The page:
This article courtesy of guest blogger Alfonso Nardi, a student at Roger Williams University School of Law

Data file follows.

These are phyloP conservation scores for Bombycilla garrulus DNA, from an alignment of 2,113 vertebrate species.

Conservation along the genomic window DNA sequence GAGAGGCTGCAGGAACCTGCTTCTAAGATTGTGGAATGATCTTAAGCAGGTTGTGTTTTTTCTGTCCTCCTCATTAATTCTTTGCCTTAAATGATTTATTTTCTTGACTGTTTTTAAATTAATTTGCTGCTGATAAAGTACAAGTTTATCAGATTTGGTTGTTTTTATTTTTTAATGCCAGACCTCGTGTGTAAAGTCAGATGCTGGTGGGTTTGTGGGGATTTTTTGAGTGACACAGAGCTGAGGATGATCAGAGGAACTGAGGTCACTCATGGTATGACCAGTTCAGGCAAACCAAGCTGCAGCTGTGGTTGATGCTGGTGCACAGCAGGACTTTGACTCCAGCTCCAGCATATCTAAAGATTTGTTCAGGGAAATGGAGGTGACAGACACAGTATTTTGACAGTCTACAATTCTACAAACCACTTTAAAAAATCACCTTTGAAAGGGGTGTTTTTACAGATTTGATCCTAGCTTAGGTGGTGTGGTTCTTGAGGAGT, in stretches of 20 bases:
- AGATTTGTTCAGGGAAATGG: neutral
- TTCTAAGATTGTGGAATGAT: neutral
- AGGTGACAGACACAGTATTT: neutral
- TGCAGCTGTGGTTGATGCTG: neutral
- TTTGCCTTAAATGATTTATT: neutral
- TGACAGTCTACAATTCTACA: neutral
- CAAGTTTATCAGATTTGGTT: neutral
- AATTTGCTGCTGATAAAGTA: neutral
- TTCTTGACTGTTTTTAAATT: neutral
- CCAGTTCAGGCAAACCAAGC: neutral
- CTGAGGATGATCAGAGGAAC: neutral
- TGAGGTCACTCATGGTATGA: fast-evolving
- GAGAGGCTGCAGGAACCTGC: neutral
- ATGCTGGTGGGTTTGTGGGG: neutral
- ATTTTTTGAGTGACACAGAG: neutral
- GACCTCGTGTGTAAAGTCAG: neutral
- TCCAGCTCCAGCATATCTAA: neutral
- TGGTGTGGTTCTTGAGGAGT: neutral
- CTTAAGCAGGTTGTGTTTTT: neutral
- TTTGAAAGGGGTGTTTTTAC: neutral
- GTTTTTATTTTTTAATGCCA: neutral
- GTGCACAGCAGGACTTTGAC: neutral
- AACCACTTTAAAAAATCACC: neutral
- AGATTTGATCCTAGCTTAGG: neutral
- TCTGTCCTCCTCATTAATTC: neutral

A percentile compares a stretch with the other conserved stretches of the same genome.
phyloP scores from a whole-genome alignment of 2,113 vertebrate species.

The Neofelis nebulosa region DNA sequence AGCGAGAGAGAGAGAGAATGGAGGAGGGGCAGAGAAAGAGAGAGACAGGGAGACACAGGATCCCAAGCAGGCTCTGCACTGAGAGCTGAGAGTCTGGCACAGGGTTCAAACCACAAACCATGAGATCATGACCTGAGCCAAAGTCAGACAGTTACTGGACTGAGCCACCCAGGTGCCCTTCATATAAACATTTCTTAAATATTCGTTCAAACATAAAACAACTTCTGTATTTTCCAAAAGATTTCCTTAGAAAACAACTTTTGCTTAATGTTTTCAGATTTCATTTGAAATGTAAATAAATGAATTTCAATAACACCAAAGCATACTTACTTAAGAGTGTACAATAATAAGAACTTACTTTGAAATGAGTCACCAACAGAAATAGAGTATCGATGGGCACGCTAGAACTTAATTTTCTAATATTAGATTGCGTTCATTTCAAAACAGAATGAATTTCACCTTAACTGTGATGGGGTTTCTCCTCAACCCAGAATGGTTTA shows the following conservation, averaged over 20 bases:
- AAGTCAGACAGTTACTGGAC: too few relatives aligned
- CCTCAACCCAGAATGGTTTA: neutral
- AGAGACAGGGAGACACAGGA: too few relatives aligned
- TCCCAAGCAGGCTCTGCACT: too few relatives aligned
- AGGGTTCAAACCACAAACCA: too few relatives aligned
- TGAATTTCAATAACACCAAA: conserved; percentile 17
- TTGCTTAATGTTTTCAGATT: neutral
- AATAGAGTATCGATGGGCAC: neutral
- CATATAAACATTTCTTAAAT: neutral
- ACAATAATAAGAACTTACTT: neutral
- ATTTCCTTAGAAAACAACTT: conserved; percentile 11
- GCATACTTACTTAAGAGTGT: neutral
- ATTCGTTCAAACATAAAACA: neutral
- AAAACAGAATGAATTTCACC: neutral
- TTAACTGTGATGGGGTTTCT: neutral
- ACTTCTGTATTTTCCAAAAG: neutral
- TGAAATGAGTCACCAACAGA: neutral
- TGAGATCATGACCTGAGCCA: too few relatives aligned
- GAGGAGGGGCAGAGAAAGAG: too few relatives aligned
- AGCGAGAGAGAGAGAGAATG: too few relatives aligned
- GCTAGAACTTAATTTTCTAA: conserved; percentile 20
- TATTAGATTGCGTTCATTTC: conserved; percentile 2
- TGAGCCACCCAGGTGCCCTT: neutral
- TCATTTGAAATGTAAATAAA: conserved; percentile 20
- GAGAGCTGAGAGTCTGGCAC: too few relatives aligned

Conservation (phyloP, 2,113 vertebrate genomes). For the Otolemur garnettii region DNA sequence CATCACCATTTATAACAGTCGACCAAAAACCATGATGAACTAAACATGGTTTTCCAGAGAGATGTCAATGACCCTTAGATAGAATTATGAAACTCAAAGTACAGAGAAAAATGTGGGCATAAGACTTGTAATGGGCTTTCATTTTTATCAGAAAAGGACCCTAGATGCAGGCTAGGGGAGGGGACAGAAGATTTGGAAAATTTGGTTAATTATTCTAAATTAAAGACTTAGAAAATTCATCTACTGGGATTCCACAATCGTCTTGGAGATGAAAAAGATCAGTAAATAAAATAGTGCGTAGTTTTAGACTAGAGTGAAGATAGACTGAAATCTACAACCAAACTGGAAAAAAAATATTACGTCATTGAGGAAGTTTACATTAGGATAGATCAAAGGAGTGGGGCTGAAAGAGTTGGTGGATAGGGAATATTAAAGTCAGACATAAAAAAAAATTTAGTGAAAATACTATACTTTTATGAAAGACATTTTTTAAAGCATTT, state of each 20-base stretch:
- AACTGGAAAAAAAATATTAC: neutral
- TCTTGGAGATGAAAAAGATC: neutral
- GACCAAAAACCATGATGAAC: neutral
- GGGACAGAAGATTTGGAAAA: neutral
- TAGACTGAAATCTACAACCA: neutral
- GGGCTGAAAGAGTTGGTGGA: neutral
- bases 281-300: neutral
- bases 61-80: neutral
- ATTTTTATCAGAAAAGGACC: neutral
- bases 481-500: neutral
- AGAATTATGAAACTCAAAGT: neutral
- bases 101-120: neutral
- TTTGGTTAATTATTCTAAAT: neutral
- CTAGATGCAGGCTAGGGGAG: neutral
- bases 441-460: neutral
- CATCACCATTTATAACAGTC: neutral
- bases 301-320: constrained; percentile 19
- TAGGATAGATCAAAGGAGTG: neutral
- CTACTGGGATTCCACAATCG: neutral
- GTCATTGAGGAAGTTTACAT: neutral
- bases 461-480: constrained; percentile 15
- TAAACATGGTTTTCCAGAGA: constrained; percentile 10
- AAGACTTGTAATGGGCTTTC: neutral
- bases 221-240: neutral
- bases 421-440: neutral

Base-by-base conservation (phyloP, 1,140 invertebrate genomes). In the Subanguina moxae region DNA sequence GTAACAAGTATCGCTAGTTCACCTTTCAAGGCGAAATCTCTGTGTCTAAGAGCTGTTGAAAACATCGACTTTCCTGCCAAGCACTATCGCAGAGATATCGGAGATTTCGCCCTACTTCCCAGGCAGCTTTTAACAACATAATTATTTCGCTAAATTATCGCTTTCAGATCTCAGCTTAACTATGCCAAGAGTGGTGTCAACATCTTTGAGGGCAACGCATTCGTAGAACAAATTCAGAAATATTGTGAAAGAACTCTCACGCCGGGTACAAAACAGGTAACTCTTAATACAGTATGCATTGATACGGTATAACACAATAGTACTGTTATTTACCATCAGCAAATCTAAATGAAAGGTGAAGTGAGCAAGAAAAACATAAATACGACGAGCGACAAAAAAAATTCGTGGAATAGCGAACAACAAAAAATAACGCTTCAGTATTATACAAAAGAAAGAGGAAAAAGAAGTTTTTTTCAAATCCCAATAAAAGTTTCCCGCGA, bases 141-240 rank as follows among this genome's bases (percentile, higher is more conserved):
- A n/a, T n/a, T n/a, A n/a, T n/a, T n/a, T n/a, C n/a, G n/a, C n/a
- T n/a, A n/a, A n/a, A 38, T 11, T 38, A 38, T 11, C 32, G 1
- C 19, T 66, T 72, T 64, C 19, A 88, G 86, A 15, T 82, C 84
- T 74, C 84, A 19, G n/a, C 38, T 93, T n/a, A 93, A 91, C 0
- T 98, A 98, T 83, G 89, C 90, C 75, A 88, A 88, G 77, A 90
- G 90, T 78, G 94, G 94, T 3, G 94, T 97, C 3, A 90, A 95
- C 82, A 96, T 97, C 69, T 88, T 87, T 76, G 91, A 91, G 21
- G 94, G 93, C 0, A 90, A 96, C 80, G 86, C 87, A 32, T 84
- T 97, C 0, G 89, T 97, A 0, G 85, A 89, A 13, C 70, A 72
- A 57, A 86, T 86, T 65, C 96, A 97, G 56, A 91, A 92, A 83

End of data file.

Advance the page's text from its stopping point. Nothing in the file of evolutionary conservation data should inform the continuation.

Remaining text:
Commercial General Liability policies (CGL) typically do not include data protection loss coverage, although some insurers offer additional data protection endorsements. Normally those additional endorsements only cover data losses caused by physical damage. That means, if your employee damages a server that stores client or patient data, that could trigger coverage. It would not, however, cover the same employee accidentally releasing client/ patient data, or loss from ransomware or other malware. In a recent case., the parties were in dispute whether the insurance company had a duty to defend the insured against class-action allegations that the insured posted patient data on the internet. In April, a federal appeals court in Virginia upheld a lower court ruling that a CGL policy may cover the underlying data breach. This opposes two State court cases in New York and Connecticut which held that CGL policies generally do not require a duty to defend in the instance of cyber-attacks.